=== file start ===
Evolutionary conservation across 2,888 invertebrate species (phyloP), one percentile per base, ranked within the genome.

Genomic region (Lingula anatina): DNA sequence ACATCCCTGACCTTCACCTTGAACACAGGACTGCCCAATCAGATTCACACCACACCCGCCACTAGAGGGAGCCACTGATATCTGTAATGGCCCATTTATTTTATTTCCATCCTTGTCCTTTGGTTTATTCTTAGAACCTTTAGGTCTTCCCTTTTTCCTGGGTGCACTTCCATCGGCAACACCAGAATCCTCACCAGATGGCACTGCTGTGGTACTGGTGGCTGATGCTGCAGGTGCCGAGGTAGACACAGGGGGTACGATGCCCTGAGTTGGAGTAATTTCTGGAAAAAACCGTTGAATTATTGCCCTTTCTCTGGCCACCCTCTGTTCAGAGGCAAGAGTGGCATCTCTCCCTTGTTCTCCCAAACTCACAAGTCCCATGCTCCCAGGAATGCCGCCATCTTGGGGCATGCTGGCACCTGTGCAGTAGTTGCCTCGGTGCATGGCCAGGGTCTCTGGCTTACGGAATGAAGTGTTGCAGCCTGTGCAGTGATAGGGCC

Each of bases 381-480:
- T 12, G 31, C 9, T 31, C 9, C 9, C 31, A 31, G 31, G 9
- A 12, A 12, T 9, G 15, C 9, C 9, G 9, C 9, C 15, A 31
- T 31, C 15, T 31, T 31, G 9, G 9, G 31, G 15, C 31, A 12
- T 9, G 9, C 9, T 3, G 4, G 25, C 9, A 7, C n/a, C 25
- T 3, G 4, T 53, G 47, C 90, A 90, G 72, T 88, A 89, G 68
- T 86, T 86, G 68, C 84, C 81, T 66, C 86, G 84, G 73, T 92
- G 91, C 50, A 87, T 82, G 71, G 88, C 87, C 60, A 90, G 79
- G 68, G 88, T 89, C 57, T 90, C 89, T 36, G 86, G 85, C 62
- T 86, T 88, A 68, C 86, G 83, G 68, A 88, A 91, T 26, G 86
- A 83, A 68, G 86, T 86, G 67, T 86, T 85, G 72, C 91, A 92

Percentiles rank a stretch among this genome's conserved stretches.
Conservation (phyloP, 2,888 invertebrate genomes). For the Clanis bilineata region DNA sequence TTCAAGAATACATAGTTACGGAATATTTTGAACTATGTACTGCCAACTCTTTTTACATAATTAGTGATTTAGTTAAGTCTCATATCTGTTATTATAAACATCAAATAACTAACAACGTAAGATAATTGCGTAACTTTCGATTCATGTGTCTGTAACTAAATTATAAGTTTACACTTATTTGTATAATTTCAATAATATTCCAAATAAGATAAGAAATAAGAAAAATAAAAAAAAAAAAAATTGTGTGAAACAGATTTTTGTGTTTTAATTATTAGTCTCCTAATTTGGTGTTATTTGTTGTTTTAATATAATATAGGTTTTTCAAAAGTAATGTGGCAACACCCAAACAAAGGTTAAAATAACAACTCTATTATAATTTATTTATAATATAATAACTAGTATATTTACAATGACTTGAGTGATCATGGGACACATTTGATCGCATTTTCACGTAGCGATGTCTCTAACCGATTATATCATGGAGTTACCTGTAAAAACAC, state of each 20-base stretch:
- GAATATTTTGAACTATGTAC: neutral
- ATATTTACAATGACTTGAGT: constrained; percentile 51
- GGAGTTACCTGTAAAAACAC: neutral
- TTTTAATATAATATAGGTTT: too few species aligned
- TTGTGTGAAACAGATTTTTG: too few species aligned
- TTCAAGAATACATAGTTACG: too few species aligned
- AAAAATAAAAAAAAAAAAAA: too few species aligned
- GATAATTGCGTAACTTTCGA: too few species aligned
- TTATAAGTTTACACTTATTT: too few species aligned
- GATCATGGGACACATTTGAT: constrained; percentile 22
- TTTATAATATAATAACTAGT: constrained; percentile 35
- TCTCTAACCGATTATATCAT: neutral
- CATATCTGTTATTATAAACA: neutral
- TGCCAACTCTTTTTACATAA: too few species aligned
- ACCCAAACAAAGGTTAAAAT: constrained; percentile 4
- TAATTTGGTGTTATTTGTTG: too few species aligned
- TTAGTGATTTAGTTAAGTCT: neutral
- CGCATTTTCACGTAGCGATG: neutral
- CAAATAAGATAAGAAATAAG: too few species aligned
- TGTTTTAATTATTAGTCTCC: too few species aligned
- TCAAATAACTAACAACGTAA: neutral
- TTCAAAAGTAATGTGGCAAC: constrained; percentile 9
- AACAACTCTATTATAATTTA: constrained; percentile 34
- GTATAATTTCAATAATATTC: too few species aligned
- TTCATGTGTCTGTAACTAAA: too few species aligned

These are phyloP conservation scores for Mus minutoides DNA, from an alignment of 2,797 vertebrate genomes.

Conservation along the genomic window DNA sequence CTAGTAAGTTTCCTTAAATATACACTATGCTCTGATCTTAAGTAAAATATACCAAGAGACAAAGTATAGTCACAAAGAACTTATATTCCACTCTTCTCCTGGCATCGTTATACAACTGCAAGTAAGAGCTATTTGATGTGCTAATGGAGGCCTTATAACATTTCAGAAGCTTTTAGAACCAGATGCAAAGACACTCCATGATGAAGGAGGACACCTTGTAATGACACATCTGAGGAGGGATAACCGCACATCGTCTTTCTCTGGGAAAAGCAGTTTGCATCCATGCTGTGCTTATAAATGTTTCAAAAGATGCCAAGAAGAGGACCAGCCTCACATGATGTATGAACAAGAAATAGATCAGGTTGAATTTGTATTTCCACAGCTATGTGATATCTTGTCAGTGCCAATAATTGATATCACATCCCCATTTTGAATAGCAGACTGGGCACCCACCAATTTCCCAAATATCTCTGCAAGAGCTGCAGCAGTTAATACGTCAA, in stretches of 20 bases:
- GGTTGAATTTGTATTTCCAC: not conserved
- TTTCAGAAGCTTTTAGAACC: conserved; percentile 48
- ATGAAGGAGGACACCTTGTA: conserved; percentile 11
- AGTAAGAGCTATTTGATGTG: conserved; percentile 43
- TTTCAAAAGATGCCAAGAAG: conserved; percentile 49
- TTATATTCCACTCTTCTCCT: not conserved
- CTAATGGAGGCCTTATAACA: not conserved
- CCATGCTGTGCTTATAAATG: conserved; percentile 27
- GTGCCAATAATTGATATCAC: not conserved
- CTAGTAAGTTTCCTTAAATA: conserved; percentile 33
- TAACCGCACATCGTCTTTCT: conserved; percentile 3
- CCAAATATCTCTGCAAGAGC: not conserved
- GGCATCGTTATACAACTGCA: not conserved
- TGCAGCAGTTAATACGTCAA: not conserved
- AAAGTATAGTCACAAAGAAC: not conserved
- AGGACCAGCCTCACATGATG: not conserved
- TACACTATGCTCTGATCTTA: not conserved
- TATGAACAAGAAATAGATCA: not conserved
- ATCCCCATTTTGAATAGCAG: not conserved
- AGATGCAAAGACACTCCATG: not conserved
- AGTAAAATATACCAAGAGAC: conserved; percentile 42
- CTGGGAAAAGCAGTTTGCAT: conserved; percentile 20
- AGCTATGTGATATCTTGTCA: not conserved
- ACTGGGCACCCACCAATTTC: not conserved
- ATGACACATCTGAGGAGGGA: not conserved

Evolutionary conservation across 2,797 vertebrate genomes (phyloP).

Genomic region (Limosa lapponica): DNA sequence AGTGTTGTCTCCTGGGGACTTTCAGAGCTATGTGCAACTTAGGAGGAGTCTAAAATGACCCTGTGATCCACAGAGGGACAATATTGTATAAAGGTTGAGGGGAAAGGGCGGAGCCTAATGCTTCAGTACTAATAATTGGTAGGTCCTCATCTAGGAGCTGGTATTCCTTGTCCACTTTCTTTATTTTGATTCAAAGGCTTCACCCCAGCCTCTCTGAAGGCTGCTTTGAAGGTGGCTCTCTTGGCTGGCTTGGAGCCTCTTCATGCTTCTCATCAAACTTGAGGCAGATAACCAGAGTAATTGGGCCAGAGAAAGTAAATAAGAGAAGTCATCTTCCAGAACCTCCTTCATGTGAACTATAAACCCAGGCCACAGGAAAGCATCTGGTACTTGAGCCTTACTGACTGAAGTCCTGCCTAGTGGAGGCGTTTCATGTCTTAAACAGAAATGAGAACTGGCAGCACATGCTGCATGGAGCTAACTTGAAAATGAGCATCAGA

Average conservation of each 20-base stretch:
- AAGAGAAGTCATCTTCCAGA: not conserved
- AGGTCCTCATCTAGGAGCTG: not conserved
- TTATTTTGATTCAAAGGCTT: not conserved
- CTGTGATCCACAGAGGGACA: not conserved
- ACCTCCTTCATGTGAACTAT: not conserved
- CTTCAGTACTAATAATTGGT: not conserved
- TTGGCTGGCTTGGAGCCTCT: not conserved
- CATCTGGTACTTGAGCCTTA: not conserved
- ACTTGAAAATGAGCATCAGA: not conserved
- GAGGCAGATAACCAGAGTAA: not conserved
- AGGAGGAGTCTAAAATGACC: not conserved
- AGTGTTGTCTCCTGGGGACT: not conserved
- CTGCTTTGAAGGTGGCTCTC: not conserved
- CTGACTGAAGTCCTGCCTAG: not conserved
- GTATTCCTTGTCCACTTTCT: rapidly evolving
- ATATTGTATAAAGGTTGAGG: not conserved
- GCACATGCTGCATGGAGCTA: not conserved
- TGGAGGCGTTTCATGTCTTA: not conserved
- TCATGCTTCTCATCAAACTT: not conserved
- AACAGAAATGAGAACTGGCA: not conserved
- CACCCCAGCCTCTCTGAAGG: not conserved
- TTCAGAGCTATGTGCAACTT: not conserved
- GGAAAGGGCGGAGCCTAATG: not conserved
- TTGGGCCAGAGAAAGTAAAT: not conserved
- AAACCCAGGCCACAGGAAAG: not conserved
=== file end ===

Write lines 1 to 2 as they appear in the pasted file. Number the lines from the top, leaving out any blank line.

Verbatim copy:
Evolutionary conservation across 2,888 invertebrate species (phyloP), one percentile per base, ranked within the genome.

Genomic region (Lingula anatina): DNA sequence ACATCCCTGACCTTCACCTTGAACACAGGACTGCCCAATCAGATTCACACCACACCCGCCACTAGAGGGAGCCACTGATATCTGTAATGGCCCATTTATTTTATTTCCATCCTTGTCCTTTGGTTTATTCTTAGAACCTTTAGGTCTTCCCTTTTTCCTGGGTGCACTTCCATCGGCAACACCAGAATCCTCACCAGATGGCACTGCTGTGGTACTGGTGGCTGATGCTGCAGGTGCCGAGGTAGACACAGGGGGTACGATGCCCTGAGTTGGAGTAATTTCTGGAAAAAACCGTTGAATTATTGCCCTTTCTCTGGCCACCCTCTGTTCAGAGGCAAGAGTGGCATCTCTCCCTTGTTCTCCCAAACTCACAAGTCCCATGCTCCCAGGAATGCCGCCATCTTGGGGCATGCTGGCACCTGTGCAGTAGTTGCCTCGGTGCATGGCCAGGGTCTCTGGCTTACGGAATGAAGTGTTGCAGCCTGTGCAGTGATAGGGCC